Mitch Ceasar was re-elected chairman of the Broward Democratic Party on Sunday afternoon.
He survived a tough challenge, winning 340 votes to 242 votes for Cynthia Busch. She was later elected first vice chairwoman of the party.
But the biggest news of the day was the end of the party career of Diane Glasser, the second most prominent leader in the Broward Democratic Party as the state committeewoman for 24 years.
Glasser, 84, who's been in the news lately because of the corruption trial of one of her fellow Tamarac city commissioners, stunned the hundreds of Democrats by announcing she didn't want the job again. But when she couldn't procedurally nominate the replacement she wanted, she decided she would in fact seek another term.
Glasser was defeated by Maggie Davidson, a longtime Democratic activist, 285-196. Davidson is president of the Democratic Women's Club of Northeast Broward.
Glasser said she decided more than a year ago she didn't want to serve again and told no one -- including her close ally Ceasar.
“I’m proud of what I’ve done in the last 35 years. I can move on. I can move on. I just thought at this particular time it was time for me to step aside. But maybe it isn’t. Maybe it isn’t. Perhaps we need to put a few people in the corner with a dunce cap on and maybe we’ll survive,” she said after she decided to seek re-election.
As for her decision against another term, she said, “It’s not that I can’t do it, but I’m kind of fed up.”
"Everybody knows I've given my life to the Democratic Party. People realized that experience does count. We really have to focus all our attention on Rick Scott," Ceasar said in an interview after he won.
He attributed the every-four-years challenge to his re-election to Broward being "a large Democratic, urban county that insists on having its say."
Four years ago, the anti-Ceasar forces complained about the election procedures. This year, the state Democratic Party dispatched well-known election lawyer Mark Herron to monitor the races and advise on any issues that arose.
Busch said she had no complaints about the conduct of the election or the validity of the results.
She said she didn't yet know if she would stay involved in the county Democratic Party, where she's served as a committeewoman and area leader or would join forces with activists who are talking about forming a shadow Democratic organization. But just before 4 p.m. she entered the race for first vice chairwoman of the party.
More than 600 committeemen and committeewomen packed Diamante's catering hall for Broward Democratic chairman's election.
It's a contentious affair. Ceasar is seeking a fifth, four-year term in the job. As usual he's facing a tough challenge. It comes from Busch, a Democratic activist who was active in Barack Obama's presidential campaigns.
All the party leadership contests are at stake, including the election for state committeewoman, held by Diane Glasser, the second most powerful person in the local Democratic Party. She's being challenged by Maggie Davidson.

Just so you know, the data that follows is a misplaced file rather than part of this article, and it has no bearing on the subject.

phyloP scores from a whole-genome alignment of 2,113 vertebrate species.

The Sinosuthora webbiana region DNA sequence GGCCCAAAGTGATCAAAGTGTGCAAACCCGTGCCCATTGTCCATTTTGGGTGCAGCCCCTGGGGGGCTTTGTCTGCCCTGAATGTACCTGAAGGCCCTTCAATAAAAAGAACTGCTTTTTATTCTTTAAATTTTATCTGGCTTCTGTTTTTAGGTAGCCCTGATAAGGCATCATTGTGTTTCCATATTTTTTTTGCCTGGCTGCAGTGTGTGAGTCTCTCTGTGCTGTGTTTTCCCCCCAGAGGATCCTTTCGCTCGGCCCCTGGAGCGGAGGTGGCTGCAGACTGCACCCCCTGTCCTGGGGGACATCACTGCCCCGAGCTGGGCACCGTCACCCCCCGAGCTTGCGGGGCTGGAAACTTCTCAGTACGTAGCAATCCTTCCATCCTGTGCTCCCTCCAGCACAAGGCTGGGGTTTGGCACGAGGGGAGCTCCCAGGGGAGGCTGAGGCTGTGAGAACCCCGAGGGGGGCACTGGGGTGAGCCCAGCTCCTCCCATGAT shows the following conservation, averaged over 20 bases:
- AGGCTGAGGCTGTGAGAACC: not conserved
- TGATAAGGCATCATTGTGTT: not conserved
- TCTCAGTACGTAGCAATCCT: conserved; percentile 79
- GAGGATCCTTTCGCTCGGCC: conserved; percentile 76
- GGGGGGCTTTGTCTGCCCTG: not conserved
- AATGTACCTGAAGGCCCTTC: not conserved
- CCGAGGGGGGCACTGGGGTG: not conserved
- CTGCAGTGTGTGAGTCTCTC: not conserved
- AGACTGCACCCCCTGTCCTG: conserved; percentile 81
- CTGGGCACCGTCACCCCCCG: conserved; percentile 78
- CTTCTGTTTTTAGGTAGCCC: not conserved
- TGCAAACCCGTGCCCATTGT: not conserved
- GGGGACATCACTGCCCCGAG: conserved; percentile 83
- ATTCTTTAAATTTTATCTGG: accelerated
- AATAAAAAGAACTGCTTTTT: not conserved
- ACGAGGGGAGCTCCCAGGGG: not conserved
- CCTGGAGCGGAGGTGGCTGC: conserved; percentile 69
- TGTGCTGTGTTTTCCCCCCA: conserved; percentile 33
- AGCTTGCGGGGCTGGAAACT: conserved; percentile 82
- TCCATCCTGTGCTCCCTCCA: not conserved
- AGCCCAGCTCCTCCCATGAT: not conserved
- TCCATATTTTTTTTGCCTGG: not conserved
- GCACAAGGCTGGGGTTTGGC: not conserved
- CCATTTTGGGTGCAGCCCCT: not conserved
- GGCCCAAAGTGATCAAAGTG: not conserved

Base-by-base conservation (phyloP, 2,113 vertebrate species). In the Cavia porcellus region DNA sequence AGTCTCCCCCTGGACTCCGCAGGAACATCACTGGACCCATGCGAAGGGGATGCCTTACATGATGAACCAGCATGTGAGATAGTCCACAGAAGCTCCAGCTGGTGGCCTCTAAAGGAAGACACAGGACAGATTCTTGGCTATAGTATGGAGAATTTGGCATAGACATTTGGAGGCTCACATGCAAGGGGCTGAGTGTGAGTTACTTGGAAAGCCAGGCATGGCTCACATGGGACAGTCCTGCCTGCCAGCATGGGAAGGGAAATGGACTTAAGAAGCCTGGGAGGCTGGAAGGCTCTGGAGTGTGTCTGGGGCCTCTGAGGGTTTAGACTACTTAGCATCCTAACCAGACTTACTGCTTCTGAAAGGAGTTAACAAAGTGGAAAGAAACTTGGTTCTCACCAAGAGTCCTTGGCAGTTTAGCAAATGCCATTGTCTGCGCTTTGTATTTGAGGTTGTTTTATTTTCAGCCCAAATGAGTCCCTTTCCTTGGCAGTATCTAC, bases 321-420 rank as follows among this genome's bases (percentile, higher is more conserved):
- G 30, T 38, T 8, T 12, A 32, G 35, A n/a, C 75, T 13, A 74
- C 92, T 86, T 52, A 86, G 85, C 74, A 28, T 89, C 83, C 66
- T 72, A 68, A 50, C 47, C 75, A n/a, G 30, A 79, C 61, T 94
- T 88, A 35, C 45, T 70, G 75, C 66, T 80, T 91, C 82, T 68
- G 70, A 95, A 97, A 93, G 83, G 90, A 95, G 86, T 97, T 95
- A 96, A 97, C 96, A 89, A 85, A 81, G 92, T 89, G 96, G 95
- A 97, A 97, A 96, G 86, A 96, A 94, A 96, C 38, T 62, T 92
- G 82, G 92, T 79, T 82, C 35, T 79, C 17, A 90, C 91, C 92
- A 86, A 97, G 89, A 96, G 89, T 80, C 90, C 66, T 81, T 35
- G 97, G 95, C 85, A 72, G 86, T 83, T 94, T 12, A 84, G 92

The meeting, scheduled to start at 1:30 p.m., convened just after 2 p.m. Unlike the Broward Republican Party, which didn't allow news coverage of its chairmanship election last week, the Democratic gathering was open to the media.
Attendees are getting a list of rules, including the injunction that each person can cast only one ballot.
There's a potential for 844 voters, the number of committeemen and committeewomen. (Not everyone is here, but proxies are allowed.)
Ceasar won the coin toss, so Busch spoke first and Ceasar last.
Busch presented herself as the candidate who will bring a new way of doing things and breathe new life into a sclerotic Democratic Party.
“I’m asking for you to support my vision for the Broward Democratic Party so that we can take back the governorship from Rick Scott and elect Democrats across the board,”
Touting her background as an activist with the Obama campaign, which had intense and successful grassroots organizing, Busch said committeemen and committeewomen are the most effective tools on behalf of the party.
“The old paradigms of getting out the vote have changed,” she said. Automated robo-calls, formal fundraising dinners and the like are being overtaken by broad, grassroots efforts in which people talk to their neighbors to generate support.
“This party could be something great. We could build something together,” she said.
Ceasar said he has the better experience to lead the party.
“The position of chair is a multi-faceted position. It’s one that requires lots of different attributes,” he said.
Ceasar attributed the 2012 successes – Broward providing a record margin for a presidential candidate which was more than the number of votes Obama won the state by – and the elections of Lois Frankel to Congress, Maria Sachs to the state Senate and Scott Israel as sheriff to a coordinated campaign among state and local parties and the Obama campaign.
“Our only job for the next two years is to defeat Rick Scott. We need to retire the most unpopular governor in the United States,” he said. But that can happen, he said, only if the party maintains its fundraising abilities.
Al DiMaio, a Democratic committeeman and retired political scientist from Long Island University's Brooklyn campus, said the many contests for party leadership spots aren't a surprise. The party includes lots of passionate political activists.
'It's inevitable, especially in the Democratic Party, that there will be differences," he said. "We tend to have a lot of diversity of voices."
State Committeeman, Ken Evans.
Second vice chairwoman, Betty DiMaio.
Treasurer, Diana Piettarelli.
Recording Secretary, Tim Ross.
Corresponding Secretary, Darren Covar.
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